2. Keep Your Communication Current and Easy to Understand
If your communication is out of date, this is a recipe for frustration and complaints. By keeping your communications with your customer frequent, you have the potential to minimise their confusion and maximise the likelihood of customers being able to self-serve before needing to seeking help from customer service staff. For example, if your website has out of date FAQs, delivery instructions or product information, a customer is left without guidance or clear directions. This is why ongoing communication maintenance is critical to ensuring a fast, seamless customer experience. Similarly, if a customer is instore, there should be adequate signage so that the customer knows exactly how to navigate to where they need to go without feeling like they’ve been left in a maze. Communications should also be easy to understand and in a tone that matches your customer. There’s no point sending a follow-up email after purchase that your customer has to spend time translating from Shakespearean English. Keep communication conversational, direct, and simple to avoid time wasted on confusion and frustration.
3. Assess Your Team Structure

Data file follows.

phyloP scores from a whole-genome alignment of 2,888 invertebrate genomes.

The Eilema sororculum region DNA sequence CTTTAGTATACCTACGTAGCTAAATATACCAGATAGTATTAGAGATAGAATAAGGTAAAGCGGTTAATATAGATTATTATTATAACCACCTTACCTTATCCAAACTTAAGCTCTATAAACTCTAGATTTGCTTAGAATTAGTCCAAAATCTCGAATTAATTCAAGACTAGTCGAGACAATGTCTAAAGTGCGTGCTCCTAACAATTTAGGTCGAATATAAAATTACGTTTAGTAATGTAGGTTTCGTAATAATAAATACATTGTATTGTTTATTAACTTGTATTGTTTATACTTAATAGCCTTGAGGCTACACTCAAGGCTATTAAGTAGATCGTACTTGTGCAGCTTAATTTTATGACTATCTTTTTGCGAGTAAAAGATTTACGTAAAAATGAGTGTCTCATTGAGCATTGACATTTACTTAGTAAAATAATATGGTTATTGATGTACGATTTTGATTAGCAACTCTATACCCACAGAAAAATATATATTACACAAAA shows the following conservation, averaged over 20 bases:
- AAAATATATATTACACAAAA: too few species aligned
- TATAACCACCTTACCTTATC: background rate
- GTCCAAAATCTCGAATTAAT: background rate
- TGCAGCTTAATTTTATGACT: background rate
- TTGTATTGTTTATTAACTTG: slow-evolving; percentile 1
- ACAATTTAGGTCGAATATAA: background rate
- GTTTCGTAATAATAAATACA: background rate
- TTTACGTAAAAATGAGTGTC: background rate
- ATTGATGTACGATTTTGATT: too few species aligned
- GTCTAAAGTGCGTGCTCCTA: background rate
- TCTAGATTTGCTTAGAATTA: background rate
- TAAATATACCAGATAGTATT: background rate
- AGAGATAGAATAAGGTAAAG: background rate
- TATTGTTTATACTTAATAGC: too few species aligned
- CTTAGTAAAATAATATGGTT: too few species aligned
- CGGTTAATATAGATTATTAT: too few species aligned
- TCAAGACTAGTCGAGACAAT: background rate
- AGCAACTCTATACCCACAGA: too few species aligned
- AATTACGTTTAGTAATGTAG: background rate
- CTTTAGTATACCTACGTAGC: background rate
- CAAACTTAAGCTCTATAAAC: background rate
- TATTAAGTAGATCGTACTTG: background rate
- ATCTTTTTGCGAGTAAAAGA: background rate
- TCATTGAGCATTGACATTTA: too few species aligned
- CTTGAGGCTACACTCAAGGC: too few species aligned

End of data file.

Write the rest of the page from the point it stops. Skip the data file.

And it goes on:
As important as it is to focus on your customer, it’s equally as important to check out what’s going on behind the scenes. Stopping to assess what resources you have in place and how they’re being used will give you the opportunity to identify problems and see where there is room for improvement. A carpenter is only as good as the tools they use, and retail employees are no different. Is speed a priority for your team members? Do they actively exercise a sense of urgency when it comes to serving customers? Does the helpdesk have access to updated, detailed information so that a supervisor isn’t regularly required for assistance? Is there enough staff on call or instore during peak times in the day? These are just some of questions that can be asked to highlight potential solutions. Maybe your employees need to be given more authority to solve issues without requiring a manager signoff, or maybe you need to set goals for the average time a customer if left on hold or a benchmark for the number of calls a team member can process. There’s more way than one to solve these types of problems, which is why it’s vital to take a step back and analyse what’s going on and why.